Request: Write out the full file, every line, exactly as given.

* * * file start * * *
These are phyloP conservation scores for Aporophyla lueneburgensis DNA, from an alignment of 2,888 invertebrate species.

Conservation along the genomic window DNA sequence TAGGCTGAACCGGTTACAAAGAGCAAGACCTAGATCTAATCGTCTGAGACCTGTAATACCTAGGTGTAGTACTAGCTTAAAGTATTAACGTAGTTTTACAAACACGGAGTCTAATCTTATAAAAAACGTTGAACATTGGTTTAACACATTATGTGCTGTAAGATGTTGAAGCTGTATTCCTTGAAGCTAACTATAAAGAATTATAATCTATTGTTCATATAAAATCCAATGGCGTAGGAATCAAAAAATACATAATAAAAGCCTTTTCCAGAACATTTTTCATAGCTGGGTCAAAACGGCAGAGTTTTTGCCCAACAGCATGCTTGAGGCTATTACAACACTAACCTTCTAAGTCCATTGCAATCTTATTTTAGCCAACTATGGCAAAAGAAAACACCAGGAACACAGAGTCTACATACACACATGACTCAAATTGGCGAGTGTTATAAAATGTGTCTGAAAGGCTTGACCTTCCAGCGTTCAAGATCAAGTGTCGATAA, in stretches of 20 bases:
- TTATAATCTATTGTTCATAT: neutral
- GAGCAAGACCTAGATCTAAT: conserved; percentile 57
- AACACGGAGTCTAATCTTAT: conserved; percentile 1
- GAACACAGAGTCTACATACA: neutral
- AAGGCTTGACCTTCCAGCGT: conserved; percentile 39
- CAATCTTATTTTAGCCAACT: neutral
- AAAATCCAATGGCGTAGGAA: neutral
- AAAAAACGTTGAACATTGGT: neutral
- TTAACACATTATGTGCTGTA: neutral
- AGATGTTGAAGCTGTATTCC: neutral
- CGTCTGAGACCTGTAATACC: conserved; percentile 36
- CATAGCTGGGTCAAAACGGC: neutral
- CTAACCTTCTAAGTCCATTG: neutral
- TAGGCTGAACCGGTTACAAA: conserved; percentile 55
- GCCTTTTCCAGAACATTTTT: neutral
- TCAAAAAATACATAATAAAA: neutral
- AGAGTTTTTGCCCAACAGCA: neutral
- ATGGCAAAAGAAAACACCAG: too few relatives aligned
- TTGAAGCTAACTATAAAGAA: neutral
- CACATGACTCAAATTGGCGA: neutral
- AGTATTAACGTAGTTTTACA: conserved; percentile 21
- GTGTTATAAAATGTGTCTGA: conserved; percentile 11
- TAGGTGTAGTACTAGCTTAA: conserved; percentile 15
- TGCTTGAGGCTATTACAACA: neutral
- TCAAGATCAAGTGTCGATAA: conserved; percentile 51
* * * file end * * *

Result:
These are phyloP conservation scores for Aporophyla lueneburgensis DNA, from an alignment of 2,888 invertebrate species.

Conservation along the genomic window DNA sequence TAGGCTGAACCGGTTACAAAGAGCAAGACCTAGATCTAATCGTCTGAGACCTGTAATACCTAGGTGTAGTACTAGCTTAAAGTATTAACGTAGTTTTACAAACACGGAGTCTAATCTTATAAAAAACGTTGAACATTGGTTTAACACATTATGTGCTGTAAGATGTTGAAGCTGTATTCCTTGAAGCTAACTATAAAGAATTATAATCTATTGTTCATATAAAATCCAATGGCGTAGGAATCAAAAAATACATAATAAAAGCCTTTTCCAGAACATTTTTCATAGCTGGGTCAAAACGGCAGAGTTTTTGCCCAACAGCATGCTTGAGGCTATTACAACACTAACCTTCTAAGTCCATTGCAATCTTATTTTAGCCAACTATGGCAAAAGAAAACACCAGGAACACAGAGTCTACATACACACATGACTCAAATTGGCGAGTGTTATAAAATGTGTCTGAAAGGCTTGACCTTCCAGCGTTCAAGATCAAGTGTCGATAA, in stretches of 20 bases:
- TTATAATCTATTGTTCATAT: neutral
- GAGCAAGACCTAGATCTAAT: conserved; percentile 57
- AACACGGAGTCTAATCTTAT: conserved; percentile 1
- GAACACAGAGTCTACATACA: neutral
- AAGGCTTGACCTTCCAGCGT: conserved; percentile 39
- CAATCTTATTTTAGCCAACT: neutral
- AAAATCCAATGGCGTAGGAA: neutral
- AAAAAACGTTGAACATTGGT: neutral
- TTAACACATTATGTGCTGTA: neutral
- AGATGTTGAAGCTGTATTCC: neutral
- CGTCTGAGACCTGTAATACC: conserved; percentile 36
- CATAGCTGGGTCAAAACGGC: neutral
- CTAACCTTCTAAGTCCATTG: neutral
- TAGGCTGAACCGGTTACAAA: conserved; percentile 55
- GCCTTTTCCAGAACATTTTT: neutral
- TCAAAAAATACATAATAAAA: neutral
- AGAGTTTTTGCCCAACAGCA: neutral
- ATGGCAAAAGAAAACACCAG: too few relatives aligned
- TTGAAGCTAACTATAAAGAA: neutral
- CACATGACTCAAATTGGCGA: neutral
- AGTATTAACGTAGTTTTACA: conserved; percentile 21
- GTGTTATAAAATGTGTCTGA: conserved; percentile 11
- TAGGTGTAGTACTAGCTTAA: conserved; percentile 15
- TGCTTGAGGCTATTACAACA: neutral
- TCAAGATCAAGTGTCGATAA: conserved; percentile 51